Advertisers and social media users (importantly, social media influencers) must ensure that posts or comments made on social media platforms are compliant with the Australian Association of National Advertisers (AANA) Code of Ethics (the Code).
The Code is the overarching document that sets out the applicable standards across any medium for advertising or marketing communications, including social media. The Code has been adopted by the AANA as part of advertising and marketing self-regulation. Its purpose is to ensure that advertisements and other forms of marketing communications are legal, decent, honest and truthful and that they have been prepared with a sense of obligation to the consumer and society and a sense of fairness and responsibility to competitors. Other AANA Codes that may also apply to advertising or marketing communications include the Food and Beverages Advertising Code, the Environmental Claims Code and the Wagering Advertising Code.
‘Advertising or Marketing Communication’ is defined in the Code as:
‘(a) any material which is published or broadcast using any medium or any activity which is undertaken by, or on behalf of an advertiser or marketer,
(b) but does not include:
Given this broad definition, sponsored social media posts will more often than not fall within the ‘Advertising or Marketing Communication’ definition. It is important to note that payment is not a requirement of the definition. The Code will apply regardless of whether payment has been made, or the form of incentive (if any) that has been provided in connection with the advertising or marketing communication.
In March 2017, the AANA updated the Code to include a new provision 2.7: “Advertising or Marketing Communication shall be clearly distinguishable as such to the relevant audience”.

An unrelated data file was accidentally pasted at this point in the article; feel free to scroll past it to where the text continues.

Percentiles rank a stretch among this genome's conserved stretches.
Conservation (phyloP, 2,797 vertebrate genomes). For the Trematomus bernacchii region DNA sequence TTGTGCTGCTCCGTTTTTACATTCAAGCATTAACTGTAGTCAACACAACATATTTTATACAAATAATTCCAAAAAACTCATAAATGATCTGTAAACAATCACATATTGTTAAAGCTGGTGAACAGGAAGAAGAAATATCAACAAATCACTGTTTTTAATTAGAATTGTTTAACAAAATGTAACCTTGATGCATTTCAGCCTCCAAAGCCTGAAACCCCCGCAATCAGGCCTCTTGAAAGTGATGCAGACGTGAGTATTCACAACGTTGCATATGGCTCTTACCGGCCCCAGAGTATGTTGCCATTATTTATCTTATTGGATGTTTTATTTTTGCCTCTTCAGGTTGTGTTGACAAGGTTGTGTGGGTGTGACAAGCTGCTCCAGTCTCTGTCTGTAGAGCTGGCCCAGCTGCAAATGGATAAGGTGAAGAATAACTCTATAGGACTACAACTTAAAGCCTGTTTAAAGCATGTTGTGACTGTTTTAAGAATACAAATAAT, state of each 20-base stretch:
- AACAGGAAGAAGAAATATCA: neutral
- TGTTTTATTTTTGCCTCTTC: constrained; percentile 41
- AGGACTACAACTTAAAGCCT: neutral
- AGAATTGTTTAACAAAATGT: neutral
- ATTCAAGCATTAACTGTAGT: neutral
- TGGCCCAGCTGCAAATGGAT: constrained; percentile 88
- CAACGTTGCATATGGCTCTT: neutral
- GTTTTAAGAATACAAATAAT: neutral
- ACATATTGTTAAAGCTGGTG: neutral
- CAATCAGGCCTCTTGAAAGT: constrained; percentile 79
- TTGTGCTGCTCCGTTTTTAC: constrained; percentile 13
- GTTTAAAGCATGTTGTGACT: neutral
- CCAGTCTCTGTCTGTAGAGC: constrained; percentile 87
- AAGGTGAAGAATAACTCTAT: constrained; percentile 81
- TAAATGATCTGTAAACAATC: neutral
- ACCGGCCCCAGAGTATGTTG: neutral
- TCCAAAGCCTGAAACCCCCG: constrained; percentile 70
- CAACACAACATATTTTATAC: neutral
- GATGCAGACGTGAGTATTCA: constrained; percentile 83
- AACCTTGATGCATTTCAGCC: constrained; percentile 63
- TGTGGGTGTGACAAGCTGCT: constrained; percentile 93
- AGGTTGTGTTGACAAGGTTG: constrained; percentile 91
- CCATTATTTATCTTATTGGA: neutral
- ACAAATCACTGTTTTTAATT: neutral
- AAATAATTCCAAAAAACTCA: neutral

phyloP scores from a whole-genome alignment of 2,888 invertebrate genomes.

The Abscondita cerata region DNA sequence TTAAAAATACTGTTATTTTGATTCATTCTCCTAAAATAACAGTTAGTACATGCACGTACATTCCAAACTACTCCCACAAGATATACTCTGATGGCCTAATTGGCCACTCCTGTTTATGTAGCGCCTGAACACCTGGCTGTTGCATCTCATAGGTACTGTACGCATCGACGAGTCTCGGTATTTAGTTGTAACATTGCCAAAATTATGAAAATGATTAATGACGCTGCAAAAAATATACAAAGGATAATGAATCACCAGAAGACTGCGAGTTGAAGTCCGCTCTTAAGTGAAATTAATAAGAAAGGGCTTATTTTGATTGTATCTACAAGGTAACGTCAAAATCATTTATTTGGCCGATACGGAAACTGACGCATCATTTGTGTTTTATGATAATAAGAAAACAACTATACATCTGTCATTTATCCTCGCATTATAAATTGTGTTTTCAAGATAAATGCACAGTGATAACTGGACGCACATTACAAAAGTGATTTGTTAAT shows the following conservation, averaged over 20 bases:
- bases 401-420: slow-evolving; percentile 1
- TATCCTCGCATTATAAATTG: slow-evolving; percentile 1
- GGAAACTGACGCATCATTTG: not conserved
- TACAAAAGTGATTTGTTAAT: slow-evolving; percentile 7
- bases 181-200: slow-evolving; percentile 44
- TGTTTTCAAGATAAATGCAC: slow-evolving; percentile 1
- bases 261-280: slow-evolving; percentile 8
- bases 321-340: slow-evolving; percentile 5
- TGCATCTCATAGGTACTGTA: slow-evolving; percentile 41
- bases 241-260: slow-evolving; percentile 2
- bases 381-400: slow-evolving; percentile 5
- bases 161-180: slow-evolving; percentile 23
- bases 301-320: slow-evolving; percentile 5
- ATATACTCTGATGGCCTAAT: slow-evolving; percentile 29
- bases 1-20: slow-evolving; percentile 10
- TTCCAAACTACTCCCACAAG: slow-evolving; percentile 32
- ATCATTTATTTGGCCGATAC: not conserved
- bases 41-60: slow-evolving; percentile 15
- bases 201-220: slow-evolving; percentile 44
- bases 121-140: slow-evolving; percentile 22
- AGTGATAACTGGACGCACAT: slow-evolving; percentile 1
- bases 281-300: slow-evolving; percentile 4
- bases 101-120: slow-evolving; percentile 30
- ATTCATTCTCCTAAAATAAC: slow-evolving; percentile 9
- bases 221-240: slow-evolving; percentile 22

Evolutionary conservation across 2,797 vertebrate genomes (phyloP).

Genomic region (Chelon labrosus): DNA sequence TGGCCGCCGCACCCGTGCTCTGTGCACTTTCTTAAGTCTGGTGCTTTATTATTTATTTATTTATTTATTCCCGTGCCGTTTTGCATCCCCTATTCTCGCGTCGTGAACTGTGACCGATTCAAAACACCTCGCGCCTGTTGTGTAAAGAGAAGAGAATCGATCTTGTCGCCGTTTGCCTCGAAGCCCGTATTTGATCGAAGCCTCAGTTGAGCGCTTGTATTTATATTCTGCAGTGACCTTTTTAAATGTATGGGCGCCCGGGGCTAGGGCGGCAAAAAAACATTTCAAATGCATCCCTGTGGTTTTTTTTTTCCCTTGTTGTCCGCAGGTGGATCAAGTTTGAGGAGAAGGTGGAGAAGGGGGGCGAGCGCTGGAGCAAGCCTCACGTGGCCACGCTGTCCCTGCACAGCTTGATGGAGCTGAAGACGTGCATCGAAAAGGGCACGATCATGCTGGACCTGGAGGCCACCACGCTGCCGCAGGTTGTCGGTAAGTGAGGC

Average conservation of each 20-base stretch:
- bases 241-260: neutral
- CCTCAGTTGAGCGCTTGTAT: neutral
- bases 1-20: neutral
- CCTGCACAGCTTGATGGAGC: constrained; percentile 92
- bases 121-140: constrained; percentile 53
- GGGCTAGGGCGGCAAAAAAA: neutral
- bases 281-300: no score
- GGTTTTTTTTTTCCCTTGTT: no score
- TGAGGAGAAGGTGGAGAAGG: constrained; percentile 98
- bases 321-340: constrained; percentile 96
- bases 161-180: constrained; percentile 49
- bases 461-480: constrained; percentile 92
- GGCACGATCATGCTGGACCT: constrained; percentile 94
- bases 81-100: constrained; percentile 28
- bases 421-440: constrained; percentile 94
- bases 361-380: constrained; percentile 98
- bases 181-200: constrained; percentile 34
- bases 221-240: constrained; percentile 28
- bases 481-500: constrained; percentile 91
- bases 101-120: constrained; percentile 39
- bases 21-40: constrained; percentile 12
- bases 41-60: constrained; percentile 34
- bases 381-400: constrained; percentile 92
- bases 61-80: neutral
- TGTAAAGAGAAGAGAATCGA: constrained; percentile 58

Provision 2.7 is very broad in its application and does not require that sponsored posts be labelled as such, provided it is clear to the relevant audience that the post is commercial in nature, and distinguishes the advertising as being that of an ‘Advertising or Marketing Communication’. The following examples would suffice:
There is also no requirement that sponsored posts on social media include the hashtags #ad or #spon within the post or adjacent commentary.
Despite there being no formal requirement to label an advertising or marketing communication, the AANA recommends that sponsored posts on social media use the hashtags #ad or #spon, as it is a clear and simple way of identifying to the public that the post constitutes an advertising or marketing communication.
The Ad Standards Community Panel is the body that responds to complaints and determines whether advertising or marketing communications meet the standards in the Code. If the complaint is upheld, the post will need to be removed. If the complaint is dismissed, the post is free to stay in its current format.
In the absence of explicit disclosure, advertisers, particularly social media influencers, should take care to ensure posts and other forms of advertising or marketing communications are clearly distinguished.
As with other forms of advertising, advertisers and social media users can fall foul of the ACL if statements amount to or include false or misleading claims. This obligation also extends to ensuring that third party posts or public comments that are made on your social media pages, are not false or likely to mislead or deceive consumers. If you were to become aware of such posts, it is important that they are removed as soon as possible.
Claims appearing on social media pages must be able to be substantiated, if requested by the Australian Competition and Consumer Commission (ACCC). If the ACCC is of the view that the ACL has been breached, the ACCC has the authority to commence proceedings against the relevant party, or, if applicable, issue an infringement notice.
The ACCC will be more likely to investigate cases involving false or misleading or deceptive conduct if:
With the increasing use of social media in modern businesses, advertisers and social media users must treat their “online” communications with the same caution as they would through other forms of advertising. In the case of sponsored social media posts the simplest way to distinguish your post as advertising and ensure compliance with the Code, is to use the hashtags #ad or #spon.
Antoine Pace, Partner
Alana Long, Senior Associate
Cassandra Krylov, Lawyer